Military and political leaders have long thought in a naïve sense that they could cause people to act the way they wanted, bringing about desired results.  German leaders in the Second World War thought they could cause England to capitulate by bombing their population centers into submission.  French leaders thought they could cause the terrorist attacks to stop during the Algerian war of liberation by finding and eliminating the terrorist cells.  And the authors of the Project for a New American Century thought they could cause stability to take root in a region through a regime change operation in Iraq.  Positing a false chain of events made up of fabricated causes and artificial effects when that chain in a metaphysical sense does not exist is a mistaken approach.  The realm of human activity operates outside the strictly physical chain of causes and effects.  So, this describes the metaphysical problem associated with EBA, in that the approach posits a false reality, a state of affairs that simply does not exist, nor can it be created as such.  The military is still stunned and bewildered that military force has not caused a strategic victory.  We are in the mess we are in now in the Gulf precisely because of this effects-based approach.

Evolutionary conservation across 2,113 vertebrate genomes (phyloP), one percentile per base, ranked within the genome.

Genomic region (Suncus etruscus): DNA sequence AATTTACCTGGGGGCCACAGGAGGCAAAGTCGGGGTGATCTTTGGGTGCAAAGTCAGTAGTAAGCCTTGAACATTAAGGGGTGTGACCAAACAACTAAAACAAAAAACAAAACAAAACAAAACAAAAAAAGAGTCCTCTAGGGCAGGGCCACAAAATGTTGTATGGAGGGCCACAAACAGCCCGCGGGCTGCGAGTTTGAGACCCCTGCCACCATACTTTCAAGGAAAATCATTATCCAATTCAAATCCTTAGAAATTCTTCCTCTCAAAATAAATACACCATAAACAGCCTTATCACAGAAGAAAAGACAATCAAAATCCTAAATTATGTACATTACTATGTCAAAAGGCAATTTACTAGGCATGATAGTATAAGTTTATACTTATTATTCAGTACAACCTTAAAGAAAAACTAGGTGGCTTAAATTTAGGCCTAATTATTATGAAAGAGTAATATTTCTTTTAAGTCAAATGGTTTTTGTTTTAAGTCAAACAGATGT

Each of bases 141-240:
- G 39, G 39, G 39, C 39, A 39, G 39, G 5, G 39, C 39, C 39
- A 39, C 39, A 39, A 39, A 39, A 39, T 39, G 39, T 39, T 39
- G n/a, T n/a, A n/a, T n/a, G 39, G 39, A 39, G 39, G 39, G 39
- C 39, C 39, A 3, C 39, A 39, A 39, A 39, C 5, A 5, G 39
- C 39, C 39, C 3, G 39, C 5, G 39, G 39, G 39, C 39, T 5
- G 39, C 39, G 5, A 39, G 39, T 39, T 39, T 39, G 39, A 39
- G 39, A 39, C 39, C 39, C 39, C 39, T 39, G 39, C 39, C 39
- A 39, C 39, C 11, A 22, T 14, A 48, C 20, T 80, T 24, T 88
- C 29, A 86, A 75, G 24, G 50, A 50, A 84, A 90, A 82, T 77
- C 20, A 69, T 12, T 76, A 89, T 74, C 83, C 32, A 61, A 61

The second problem discussed here is closely associated with the first.  This problem has to do with the nature of knowledge, so it is an epistemological problem, how we can know this chain of causes and effects.  There are numerous doctrinal manuals available, many on the web, that lay out a program with which to conduct operations according to the effects-based approach.  One such manual is Pamphlet 4 from the Joint Warfighting Center.[2]  This pamphlet is representative of the doctrinal cementing of the effects-based approach.  It lays out the framework that attempts nothing less than a science.  The language of cause and effect suffuses the doctrine.  Even Francis Bacon is quoted in the front pages, “For knowledge itself is power.”  Important in this so-called scientific approach is the establishment of what they refer to as an operational net assessment (ONA).  The ONA is an ostensibly elaborate analysis of the system and all of its parts.  And they recognize that we are not dealing with a single system, but a system of systems, so the language of systems engineering makes its way into the concept.  Science is about functions, limits, constants, variables, factors, and so on—and EBA attempts to pursue a scientific approach.  A database is constructed that highlights linkages of sets of effects—nodes—actions—resources (ENAR).  And through this complex and bewildering array of causes and effects that identify nodes (that become targets) and resources (that become units and capabilities planned to service those targets), the military can bring about the effects it wants through causal means.  While this may seem natural to some military minds, few are asking how it is that we can actually know how a real system works in the real world based on such a reductionist representation, as elaborate as it may appear.  The assignment of what becomes a node, for example, is more arbitrary than not, usually chosen because it may be more tangible and therefore potentially more serviceable as a target.  In other words, we reify entities in the framework (nodes, actions, effects, etc.) on the basis that we know something about them when in fact they will not exist in the real world in the manner in which we have assigned them ontological status.  The whole framework as a representation is a lot closer to what we think we know than what exists in the real world, thereby giving us more comfortable illusions than real knowledge.  This epistemological problem is connected to the metaphysical problem because many of the elements of the framework deal with the human, social, or political dimensions, all of which fall strictly outside the realm of cause and effect.